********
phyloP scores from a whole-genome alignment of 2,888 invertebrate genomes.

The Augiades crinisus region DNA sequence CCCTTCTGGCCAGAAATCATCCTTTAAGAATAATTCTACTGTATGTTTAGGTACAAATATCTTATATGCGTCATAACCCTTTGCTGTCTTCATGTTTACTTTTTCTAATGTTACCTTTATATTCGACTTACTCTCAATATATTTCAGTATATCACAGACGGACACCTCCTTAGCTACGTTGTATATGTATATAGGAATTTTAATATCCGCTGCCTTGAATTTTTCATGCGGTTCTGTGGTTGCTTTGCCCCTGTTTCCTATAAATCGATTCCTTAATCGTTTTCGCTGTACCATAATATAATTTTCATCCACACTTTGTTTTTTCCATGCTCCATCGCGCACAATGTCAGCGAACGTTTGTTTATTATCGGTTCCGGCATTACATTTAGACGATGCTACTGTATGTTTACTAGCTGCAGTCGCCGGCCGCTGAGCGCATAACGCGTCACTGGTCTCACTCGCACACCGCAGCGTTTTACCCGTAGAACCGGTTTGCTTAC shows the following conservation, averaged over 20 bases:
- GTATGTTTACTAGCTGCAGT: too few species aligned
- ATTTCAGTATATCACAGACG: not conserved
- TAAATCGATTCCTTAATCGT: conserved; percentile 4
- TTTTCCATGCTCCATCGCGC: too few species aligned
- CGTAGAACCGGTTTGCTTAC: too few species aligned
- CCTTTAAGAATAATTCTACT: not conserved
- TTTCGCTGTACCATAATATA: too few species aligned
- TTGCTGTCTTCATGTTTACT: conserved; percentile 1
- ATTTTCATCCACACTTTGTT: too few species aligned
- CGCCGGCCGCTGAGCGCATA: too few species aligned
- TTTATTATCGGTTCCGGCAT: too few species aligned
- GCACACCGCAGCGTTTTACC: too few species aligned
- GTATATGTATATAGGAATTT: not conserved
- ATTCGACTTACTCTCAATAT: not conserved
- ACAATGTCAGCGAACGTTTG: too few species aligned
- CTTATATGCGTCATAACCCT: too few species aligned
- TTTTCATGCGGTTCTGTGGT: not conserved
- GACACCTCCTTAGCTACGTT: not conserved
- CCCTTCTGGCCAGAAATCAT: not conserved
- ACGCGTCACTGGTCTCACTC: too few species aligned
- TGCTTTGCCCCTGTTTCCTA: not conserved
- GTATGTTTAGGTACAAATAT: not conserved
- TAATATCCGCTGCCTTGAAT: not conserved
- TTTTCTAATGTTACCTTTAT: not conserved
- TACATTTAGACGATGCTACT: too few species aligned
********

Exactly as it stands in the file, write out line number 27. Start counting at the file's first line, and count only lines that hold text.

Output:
- TACATTTAGACGATGCTACT: too few species aligned